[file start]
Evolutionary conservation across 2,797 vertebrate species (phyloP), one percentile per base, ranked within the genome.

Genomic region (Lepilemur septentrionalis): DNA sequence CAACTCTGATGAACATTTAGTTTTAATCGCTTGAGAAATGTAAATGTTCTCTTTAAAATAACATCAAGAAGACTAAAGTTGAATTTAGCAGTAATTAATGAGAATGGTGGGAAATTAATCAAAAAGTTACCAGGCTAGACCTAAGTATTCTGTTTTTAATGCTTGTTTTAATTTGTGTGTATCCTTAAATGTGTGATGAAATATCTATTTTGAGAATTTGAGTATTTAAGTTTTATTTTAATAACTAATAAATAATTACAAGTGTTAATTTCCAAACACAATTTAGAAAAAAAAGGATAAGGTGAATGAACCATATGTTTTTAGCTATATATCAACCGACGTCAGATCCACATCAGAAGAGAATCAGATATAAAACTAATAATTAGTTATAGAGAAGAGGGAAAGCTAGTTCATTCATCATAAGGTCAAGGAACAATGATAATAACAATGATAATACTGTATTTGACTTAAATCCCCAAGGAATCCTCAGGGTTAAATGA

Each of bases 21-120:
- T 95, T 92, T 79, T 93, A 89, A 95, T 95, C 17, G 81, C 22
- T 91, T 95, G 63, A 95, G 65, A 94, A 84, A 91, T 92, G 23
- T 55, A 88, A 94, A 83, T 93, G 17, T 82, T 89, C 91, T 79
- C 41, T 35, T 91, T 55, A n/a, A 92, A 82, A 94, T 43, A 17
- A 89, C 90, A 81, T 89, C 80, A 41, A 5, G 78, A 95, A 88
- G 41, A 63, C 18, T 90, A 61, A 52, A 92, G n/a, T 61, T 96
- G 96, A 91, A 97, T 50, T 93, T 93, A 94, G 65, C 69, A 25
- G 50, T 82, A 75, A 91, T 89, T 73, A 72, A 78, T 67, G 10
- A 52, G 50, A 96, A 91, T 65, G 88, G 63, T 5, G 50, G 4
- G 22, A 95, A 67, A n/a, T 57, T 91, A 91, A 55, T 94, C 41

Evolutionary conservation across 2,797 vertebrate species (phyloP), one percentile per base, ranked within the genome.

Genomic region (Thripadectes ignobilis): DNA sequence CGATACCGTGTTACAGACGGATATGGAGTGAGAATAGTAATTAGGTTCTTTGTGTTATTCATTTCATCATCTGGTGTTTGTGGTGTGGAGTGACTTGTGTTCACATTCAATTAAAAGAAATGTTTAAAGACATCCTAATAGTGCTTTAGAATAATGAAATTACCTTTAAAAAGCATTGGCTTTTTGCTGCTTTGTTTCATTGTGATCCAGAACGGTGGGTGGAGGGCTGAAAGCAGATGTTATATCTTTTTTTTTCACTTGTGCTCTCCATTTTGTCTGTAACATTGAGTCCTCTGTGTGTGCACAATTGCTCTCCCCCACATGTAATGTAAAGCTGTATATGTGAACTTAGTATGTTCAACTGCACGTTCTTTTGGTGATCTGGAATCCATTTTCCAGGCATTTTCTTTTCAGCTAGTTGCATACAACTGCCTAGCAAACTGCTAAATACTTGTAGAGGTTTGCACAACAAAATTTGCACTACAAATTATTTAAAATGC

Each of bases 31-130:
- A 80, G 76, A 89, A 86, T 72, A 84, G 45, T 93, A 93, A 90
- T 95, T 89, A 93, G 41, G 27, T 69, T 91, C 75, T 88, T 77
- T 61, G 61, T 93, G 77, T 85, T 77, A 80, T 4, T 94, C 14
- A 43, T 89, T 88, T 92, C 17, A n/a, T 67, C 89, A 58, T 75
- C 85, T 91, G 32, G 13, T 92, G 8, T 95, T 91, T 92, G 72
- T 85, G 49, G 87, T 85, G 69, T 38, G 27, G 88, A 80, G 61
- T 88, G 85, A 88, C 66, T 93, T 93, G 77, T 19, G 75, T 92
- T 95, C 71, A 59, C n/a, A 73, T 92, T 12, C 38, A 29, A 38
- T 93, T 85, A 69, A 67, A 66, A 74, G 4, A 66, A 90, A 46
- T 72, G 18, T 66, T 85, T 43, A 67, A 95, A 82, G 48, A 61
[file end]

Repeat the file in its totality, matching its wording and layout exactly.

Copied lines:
Evolutionary conservation across 2,797 vertebrate species (phyloP), one percentile per base, ranked within the genome.

Genomic region (Lepilemur septentrionalis): DNA sequence CAACTCTGATGAACATTTAGTTTTAATCGCTTGAGAAATGTAAATGTTCTCTTTAAAATAACATCAAGAAGACTAAAGTTGAATTTAGCAGTAATTAATGAGAATGGTGGGAAATTAATCAAAAAGTTACCAGGCTAGACCTAAGTATTCTGTTTTTAATGCTTGTTTTAATTTGTGTGTATCCTTAAATGTGTGATGAAATATCTATTTTGAGAATTTGAGTATTTAAGTTTTATTTTAATAACTAATAAATAATTACAAGTGTTAATTTCCAAACACAATTTAGAAAAAAAAGGATAAGGTGAATGAACCATATGTTTTTAGCTATATATCAACCGACGTCAGATCCACATCAGAAGAGAATCAGATATAAAACTAATAATTAGTTATAGAGAAGAGGGAAAGCTAGTTCATTCATCATAAGGTCAAGGAACAATGATAATAACAATGATAATACTGTATTTGACTTAAATCCCCAAGGAATCCTCAGGGTTAAATGA

Each of bases 21-120:
- T 95, T 92, T 79, T 93, A 89, A 95, T 95, C 17, G 81, C 22
- T 91, T 95, G 63, A 95, G 65, A 94, A 84, A 91, T 92, G 23
- T 55, A 88, A 94, A 83, T 93, G 17, T 82, T 89, C 91, T 79
- C 41, T 35, T 91, T 55, A n/a, A 92, A 82, A 94, T 43, A 17
- A 89, C 90, A 81, T 89, C 80, A 41, A 5, G 78, A 95, A 88
- G 41, A 63, C 18, T 90, A 61, A 52, A 92, G n/a, T 61, T 96
- G 96, A 91, A 97, T 50, T 93, T 93, A 94, G 65, C 69, A 25
- G 50, T 82, A 75, A 91, T 89, T 73, A 72, A 78, T 67, G 10
- A 52, G 50, A 96, A 91, T 65, G 88, G 63, T 5, G 50, G 4
- G 22, A 95, A 67, A n/a, T 57, T 91, A 91, A 55, T 94, C 41

Evolutionary conservation across 2,797 vertebrate species (phyloP), one percentile per base, ranked within the genome.

Genomic region (Thripadectes ignobilis): DNA sequence CGATACCGTGTTACAGACGGATATGGAGTGAGAATAGTAATTAGGTTCTTTGTGTTATTCATTTCATCATCTGGTGTTTGTGGTGTGGAGTGACTTGTGTTCACATTCAATTAAAAGAAATGTTTAAAGACATCCTAATAGTGCTTTAGAATAATGAAATTACCTTTAAAAAGCATTGGCTTTTTGCTGCTTTGTTTCATTGTGATCCAGAACGGTGGGTGGAGGGCTGAAAGCAGATGTTATATCTTTTTTTTTCACTTGTGCTCTCCATTTTGTCTGTAACATTGAGTCCTCTGTGTGTGCACAATTGCTCTCCCCCACATGTAATGTAAAGCTGTATATGTGAACTTAGTATGTTCAACTGCACGTTCTTTTGGTGATCTGGAATCCATTTTCCAGGCATTTTCTTTTCAGCTAGTTGCATACAACTGCCTAGCAAACTGCTAAATACTTGTAGAGGTTTGCACAACAAAATTTGCACTACAAATTATTTAAAATGC

Each of bases 31-130:
- A 80, G 76, A 89, A 86, T 72, A 84, G 45, T 93, A 93, A 90
- T 95, T 89, A 93, G 41, G 27, T 69, T 91, C 75, T 88, T 77
- T 61, G 61, T 93, G 77, T 85, T 77, A 80, T 4, T 94, C 14
- A 43, T 89, T 88, T 92, C 17, A n/a, T 67, C 89, A 58, T 75
- C 85, T 91, G 32, G 13, T 92, G 8, T 95, T 91, T 92, G 72
- T 85, G 49, G 87, T 85, G 69, T 38, G 27, G 88, A 80, G 61
- T 88, G 85, A 88, C 66, T 93, T 93, G 77, T 19, G 75, T 92
- T 95, C 71, A 59, C n/a, A 73, T 92, T 12, C 38, A 29, A 38
- T 93, T 85, A 69, A 67, A 66, A 74, G 4, A 66, A 90, A 46
- T 72, G 18, T 66, T 85, T 43, A 67, A 95, A 82, G 48, A 61